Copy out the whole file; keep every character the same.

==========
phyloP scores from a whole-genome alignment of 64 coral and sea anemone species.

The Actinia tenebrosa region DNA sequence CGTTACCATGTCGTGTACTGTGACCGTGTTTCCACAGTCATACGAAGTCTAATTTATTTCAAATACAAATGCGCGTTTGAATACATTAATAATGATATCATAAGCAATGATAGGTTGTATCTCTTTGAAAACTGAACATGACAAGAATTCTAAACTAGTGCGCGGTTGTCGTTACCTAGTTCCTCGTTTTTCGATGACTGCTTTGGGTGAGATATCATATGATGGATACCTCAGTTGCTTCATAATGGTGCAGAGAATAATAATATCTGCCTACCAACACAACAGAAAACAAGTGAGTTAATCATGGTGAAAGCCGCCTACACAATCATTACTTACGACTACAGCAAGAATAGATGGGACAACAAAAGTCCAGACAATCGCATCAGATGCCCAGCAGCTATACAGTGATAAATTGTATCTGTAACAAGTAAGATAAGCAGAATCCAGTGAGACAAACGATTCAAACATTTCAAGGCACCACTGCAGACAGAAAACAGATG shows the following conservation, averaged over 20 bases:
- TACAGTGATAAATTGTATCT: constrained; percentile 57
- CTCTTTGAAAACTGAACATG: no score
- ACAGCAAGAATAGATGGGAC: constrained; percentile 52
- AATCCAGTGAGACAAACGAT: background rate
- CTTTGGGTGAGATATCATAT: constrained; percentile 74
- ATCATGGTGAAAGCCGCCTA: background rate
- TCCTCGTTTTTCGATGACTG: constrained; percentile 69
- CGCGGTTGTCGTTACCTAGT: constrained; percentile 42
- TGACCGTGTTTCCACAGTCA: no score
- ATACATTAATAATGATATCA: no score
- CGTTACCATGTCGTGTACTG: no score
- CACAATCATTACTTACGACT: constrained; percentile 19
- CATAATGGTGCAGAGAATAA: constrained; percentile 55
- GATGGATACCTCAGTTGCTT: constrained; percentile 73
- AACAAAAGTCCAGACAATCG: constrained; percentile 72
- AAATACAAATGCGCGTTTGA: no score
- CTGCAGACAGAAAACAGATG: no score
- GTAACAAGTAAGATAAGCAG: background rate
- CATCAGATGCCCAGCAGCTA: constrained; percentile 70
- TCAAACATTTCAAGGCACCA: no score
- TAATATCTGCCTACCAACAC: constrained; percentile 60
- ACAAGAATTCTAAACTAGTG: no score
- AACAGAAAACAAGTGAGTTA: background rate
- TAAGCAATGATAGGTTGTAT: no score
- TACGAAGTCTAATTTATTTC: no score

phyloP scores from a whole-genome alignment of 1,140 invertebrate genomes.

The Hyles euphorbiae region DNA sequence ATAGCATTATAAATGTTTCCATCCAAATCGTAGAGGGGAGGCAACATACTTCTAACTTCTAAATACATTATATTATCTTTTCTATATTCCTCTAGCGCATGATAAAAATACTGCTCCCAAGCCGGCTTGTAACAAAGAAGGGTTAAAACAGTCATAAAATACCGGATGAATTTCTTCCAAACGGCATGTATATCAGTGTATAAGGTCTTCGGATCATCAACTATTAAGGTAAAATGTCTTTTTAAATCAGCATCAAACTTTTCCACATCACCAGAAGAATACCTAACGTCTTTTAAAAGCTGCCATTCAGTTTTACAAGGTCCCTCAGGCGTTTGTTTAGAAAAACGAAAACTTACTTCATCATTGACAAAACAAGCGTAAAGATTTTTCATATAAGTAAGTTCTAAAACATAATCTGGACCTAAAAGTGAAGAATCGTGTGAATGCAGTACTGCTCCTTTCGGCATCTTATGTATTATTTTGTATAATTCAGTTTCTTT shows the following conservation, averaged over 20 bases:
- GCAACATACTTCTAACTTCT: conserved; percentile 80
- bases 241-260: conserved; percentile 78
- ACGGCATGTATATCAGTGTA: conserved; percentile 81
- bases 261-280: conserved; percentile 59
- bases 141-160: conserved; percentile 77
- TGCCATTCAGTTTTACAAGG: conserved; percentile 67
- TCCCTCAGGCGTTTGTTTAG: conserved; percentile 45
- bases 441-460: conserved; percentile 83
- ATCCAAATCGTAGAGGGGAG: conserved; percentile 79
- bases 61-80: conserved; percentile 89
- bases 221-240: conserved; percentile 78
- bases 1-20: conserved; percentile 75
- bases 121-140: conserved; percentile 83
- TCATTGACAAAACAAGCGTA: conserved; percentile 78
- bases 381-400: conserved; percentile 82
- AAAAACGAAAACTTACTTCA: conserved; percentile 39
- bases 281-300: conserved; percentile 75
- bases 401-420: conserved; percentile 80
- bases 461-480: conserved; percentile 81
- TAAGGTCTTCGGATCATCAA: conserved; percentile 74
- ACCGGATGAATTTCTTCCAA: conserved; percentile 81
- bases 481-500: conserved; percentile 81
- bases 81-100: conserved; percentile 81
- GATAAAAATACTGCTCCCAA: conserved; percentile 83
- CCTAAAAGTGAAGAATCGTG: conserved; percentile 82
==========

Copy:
phyloP scores from a whole-genome alignment of 64 coral and sea anemone species.

The Actinia tenebrosa region DNA sequence CGTTACCATGTCGTGTACTGTGACCGTGTTTCCACAGTCATACGAAGTCTAATTTATTTCAAATACAAATGCGCGTTTGAATACATTAATAATGATATCATAAGCAATGATAGGTTGTATCTCTTTGAAAACTGAACATGACAAGAATTCTAAACTAGTGCGCGGTTGTCGTTACCTAGTTCCTCGTTTTTCGATGACTGCTTTGGGTGAGATATCATATGATGGATACCTCAGTTGCTTCATAATGGTGCAGAGAATAATAATATCTGCCTACCAACACAACAGAAAACAAGTGAGTTAATCATGGTGAAAGCCGCCTACACAATCATTACTTACGACTACAGCAAGAATAGATGGGACAACAAAAGTCCAGACAATCGCATCAGATGCCCAGCAGCTATACAGTGATAAATTGTATCTGTAACAAGTAAGATAAGCAGAATCCAGTGAGACAAACGATTCAAACATTTCAAGGCACCACTGCAGACAGAAAACAGATG shows the following conservation, averaged over 20 bases:
- TACAGTGATAAATTGTATCT: constrained; percentile 57
- CTCTTTGAAAACTGAACATG: no score
- ACAGCAAGAATAGATGGGAC: constrained; percentile 52
- AATCCAGTGAGACAAACGAT: background rate
- CTTTGGGTGAGATATCATAT: constrained; percentile 74
- ATCATGGTGAAAGCCGCCTA: background rate
- TCCTCGTTTTTCGATGACTG: constrained; percentile 69
- CGCGGTTGTCGTTACCTAGT: constrained; percentile 42
- TGACCGTGTTTCCACAGTCA: no score
- ATACATTAATAATGATATCA: no score
- CGTTACCATGTCGTGTACTG: no score
- CACAATCATTACTTACGACT: constrained; percentile 19
- CATAATGGTGCAGAGAATAA: constrained; percentile 55
- GATGGATACCTCAGTTGCTT: constrained; percentile 73
- AACAAAAGTCCAGACAATCG: constrained; percentile 72
- AAATACAAATGCGCGTTTGA: no score
- CTGCAGACAGAAAACAGATG: no score
- GTAACAAGTAAGATAAGCAG: background rate
- CATCAGATGCCCAGCAGCTA: constrained; percentile 70
- TCAAACATTTCAAGGCACCA: no score
- TAATATCTGCCTACCAACAC: constrained; percentile 60
- ACAAGAATTCTAAACTAGTG: no score
- AACAGAAAACAAGTGAGTTA: background rate
- TAAGCAATGATAGGTTGTAT: no score
- TACGAAGTCTAATTTATTTC: no score

phyloP scores from a whole-genome alignment of 1,140 invertebrate genomes.

The Hyles euphorbiae region DNA sequence ATAGCATTATAAATGTTTCCATCCAAATCGTAGAGGGGAGGCAACATACTTCTAACTTCTAAATACATTATATTATCTTTTCTATATTCCTCTAGCGCATGATAAAAATACTGCTCCCAAGCCGGCTTGTAACAAAGAAGGGTTAAAACAGTCATAAAATACCGGATGAATTTCTTCCAAACGGCATGTATATCAGTGTATAAGGTCTTCGGATCATCAACTATTAAGGTAAAATGTCTTTTTAAATCAGCATCAAACTTTTCCACATCACCAGAAGAATACCTAACGTCTTTTAAAAGCTGCCATTCAGTTTTACAAGGTCCCTCAGGCGTTTGTTTAGAAAAACGAAAACTTACTTCATCATTGACAAAACAAGCGTAAAGATTTTTCATATAAGTAAGTTCTAAAACATAATCTGGACCTAAAAGTGAAGAATCGTGTGAATGCAGTACTGCTCCTTTCGGCATCTTATGTATTATTTTGTATAATTCAGTTTCTTT shows the following conservation, averaged over 20 bases:
- GCAACATACTTCTAACTTCT: conserved; percentile 80
- bases 241-260: conserved; percentile 78
- ACGGCATGTATATCAGTGTA: conserved; percentile 81
- bases 261-280: conserved; percentile 59
- bases 141-160: conserved; percentile 77
- TGCCATTCAGTTTTACAAGG: conserved; percentile 67
- TCCCTCAGGCGTTTGTTTAG: conserved; percentile 45
- bases 441-460: conserved; percentile 83
- ATCCAAATCGTAGAGGGGAG: conserved; percentile 79
- bases 61-80: conserved; percentile 89
- bases 221-240: conserved; percentile 78
- bases 1-20: conserved; percentile 75
- bases 121-140: conserved; percentile 83
- TCATTGACAAAACAAGCGTA: conserved; percentile 78
- bases 381-400: conserved; percentile 82
- AAAAACGAAAACTTACTTCA: conserved; percentile 39
- bases 281-300: conserved; percentile 75
- bases 401-420: conserved; percentile 80
- bases 461-480: conserved; percentile 81
- TAAGGTCTTCGGATCATCAA: conserved; percentile 74
- ACCGGATGAATTTCTTCCAA: conserved; percentile 81
- bases 481-500: conserved; percentile 81
- bases 81-100: conserved; percentile 81
- GATAAAAATACTGCTCCCAA: conserved; percentile 83
- CCTAAAAGTGAAGAATCGTG: conserved; percentile 82